The Japanese financial adviser in Manila has given us a few graphic flashes of the last days of the Laurel regime in that city. Its government, he said, had ceased to exist for all practical purposes. It could not collect one centavo in taxes; the collector of internal revenue had himself fled to the provinces on the excuse of bad health; the government was living on 50 million yen borrowed from the Nampo (Southern Development) bank against the 200 million credit granted last year by the Bank of Japan. Nor could the government exert its authority outside the city borders of the capital. Orders to provincial governors could be delivered only through the Japanese army. The governors of Bulacan, Rizal, and Pampanga, summoned to Manila to receive instructions, had disappeared on the way back to their posts.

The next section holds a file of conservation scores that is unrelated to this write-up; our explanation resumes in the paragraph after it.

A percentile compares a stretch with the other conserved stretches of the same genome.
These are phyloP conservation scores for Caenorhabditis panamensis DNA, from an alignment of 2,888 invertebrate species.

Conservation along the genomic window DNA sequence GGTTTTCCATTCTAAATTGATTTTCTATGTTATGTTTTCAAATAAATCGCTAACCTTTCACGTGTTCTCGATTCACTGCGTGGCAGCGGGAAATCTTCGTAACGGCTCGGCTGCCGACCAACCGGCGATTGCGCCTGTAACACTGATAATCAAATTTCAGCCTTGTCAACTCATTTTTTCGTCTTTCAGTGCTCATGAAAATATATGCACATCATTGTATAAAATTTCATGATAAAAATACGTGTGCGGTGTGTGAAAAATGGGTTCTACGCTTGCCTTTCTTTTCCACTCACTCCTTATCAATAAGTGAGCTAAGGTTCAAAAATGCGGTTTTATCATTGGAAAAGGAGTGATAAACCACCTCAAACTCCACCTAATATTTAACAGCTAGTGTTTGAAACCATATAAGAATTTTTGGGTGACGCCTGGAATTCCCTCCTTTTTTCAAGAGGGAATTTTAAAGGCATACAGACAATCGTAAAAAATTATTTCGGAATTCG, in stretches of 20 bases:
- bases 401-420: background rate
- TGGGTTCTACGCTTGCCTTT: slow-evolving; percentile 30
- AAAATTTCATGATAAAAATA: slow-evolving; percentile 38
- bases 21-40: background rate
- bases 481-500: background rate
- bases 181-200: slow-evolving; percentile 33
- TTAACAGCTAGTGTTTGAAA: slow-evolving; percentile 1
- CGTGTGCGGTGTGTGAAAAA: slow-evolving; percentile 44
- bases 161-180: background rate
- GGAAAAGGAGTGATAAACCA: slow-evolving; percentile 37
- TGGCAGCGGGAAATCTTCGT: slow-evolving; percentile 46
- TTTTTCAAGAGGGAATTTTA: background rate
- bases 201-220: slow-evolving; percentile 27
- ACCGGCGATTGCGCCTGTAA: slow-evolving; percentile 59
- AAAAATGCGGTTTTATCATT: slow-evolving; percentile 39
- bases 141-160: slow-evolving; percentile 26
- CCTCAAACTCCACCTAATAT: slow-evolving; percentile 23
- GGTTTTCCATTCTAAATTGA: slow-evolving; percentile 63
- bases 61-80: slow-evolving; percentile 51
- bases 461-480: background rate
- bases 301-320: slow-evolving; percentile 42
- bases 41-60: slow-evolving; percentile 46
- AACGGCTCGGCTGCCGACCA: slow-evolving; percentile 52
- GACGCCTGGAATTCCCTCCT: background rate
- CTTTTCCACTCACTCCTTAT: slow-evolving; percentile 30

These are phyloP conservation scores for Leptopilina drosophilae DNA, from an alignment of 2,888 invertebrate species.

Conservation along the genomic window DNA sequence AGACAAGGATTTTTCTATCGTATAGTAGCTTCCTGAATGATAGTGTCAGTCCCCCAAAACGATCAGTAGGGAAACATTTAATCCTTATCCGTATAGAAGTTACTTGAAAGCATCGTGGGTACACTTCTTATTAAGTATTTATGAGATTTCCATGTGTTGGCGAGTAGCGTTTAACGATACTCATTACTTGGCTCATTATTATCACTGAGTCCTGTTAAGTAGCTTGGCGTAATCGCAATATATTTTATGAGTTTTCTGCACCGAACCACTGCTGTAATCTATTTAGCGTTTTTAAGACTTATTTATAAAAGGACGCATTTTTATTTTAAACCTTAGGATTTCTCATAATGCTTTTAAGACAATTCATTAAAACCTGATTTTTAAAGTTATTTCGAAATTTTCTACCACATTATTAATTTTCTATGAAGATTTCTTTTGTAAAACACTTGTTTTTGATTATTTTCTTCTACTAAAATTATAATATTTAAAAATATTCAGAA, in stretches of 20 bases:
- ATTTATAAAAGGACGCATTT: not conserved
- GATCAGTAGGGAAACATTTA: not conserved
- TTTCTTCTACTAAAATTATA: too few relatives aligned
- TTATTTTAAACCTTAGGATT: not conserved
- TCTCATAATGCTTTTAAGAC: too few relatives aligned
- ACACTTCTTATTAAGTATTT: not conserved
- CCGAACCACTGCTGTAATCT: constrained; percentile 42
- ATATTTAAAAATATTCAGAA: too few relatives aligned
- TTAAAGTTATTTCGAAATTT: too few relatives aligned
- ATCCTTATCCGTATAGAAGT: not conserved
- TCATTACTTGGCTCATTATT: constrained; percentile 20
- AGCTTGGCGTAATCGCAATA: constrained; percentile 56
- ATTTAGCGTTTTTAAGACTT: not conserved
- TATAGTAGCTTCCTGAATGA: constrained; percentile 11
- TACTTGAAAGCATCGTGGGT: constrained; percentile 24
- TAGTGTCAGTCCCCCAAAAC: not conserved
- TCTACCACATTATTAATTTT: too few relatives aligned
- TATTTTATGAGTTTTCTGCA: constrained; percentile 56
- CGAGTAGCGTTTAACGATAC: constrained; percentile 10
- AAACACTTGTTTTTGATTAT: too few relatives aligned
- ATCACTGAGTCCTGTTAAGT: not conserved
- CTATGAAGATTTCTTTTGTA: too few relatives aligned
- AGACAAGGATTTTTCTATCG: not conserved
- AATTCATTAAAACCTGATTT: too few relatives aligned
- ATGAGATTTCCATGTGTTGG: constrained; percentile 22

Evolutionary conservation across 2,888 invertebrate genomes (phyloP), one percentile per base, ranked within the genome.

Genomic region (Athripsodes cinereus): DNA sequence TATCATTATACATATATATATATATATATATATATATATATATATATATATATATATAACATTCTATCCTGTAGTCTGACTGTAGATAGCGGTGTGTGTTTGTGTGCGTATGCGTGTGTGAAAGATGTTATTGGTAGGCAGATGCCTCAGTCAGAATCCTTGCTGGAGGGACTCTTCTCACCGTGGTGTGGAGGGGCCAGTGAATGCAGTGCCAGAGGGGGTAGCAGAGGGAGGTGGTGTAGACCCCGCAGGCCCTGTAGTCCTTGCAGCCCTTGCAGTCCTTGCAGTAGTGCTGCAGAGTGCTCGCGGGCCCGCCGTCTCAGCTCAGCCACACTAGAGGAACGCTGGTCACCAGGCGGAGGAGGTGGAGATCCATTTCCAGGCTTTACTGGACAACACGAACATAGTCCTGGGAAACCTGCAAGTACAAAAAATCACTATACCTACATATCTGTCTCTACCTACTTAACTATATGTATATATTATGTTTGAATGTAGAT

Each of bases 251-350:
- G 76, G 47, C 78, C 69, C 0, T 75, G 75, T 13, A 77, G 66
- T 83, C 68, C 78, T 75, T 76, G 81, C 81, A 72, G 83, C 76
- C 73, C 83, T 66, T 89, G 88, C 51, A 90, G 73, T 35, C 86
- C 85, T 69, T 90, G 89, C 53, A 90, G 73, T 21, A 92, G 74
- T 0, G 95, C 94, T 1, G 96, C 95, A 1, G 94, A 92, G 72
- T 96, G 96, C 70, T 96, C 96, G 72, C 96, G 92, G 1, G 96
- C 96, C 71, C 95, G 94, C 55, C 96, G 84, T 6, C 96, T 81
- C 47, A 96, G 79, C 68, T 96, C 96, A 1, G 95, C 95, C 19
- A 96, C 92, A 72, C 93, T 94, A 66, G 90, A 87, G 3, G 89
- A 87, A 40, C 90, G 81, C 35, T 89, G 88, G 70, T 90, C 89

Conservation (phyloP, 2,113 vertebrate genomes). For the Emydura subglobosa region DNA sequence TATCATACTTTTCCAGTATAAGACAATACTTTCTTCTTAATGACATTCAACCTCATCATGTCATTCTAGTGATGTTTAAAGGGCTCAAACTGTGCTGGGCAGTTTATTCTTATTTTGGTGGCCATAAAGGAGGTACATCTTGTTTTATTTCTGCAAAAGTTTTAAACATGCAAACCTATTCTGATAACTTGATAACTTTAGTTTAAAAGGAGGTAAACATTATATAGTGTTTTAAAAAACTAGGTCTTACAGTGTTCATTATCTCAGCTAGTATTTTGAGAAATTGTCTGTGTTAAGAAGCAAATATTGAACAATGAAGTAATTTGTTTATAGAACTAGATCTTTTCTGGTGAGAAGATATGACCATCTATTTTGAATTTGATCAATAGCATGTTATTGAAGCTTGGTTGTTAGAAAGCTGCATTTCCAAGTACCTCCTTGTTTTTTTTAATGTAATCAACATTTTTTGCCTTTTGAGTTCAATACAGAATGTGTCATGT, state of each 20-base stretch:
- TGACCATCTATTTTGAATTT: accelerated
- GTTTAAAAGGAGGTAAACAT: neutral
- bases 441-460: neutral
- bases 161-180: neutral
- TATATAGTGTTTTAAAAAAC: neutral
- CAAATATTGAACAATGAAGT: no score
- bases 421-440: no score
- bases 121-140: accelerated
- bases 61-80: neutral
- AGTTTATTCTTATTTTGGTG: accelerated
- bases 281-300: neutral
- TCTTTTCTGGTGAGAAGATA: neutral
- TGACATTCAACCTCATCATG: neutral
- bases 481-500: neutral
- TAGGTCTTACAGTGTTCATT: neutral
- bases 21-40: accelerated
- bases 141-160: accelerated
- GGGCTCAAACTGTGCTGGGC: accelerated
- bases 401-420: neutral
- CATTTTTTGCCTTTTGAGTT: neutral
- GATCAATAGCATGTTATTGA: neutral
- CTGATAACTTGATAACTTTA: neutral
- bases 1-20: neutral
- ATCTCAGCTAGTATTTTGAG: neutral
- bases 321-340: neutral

The people were starving; about 200 died of hunger every day. Rice was so scarce that when the Japanese garrisons went out to wash their messkits at roadside faucets, hundreds of Filipinos would gather around them, shouting “service” (one useful English word the Japanese had picked up), and waving thick wads of military notes for which they wanted only the pathetic privilege of washing the mess-kits and scraping together the few grains of rice left in them.
The Japanese, of course, know nothing of the horror they have wrought. They believe their newspapers which picture the Filipinos as grateful to the Japanese and ready in this hour of trial to fight at their side. They themselves, poor devils, are not better off. It is just as difficult to blame them as to pity them.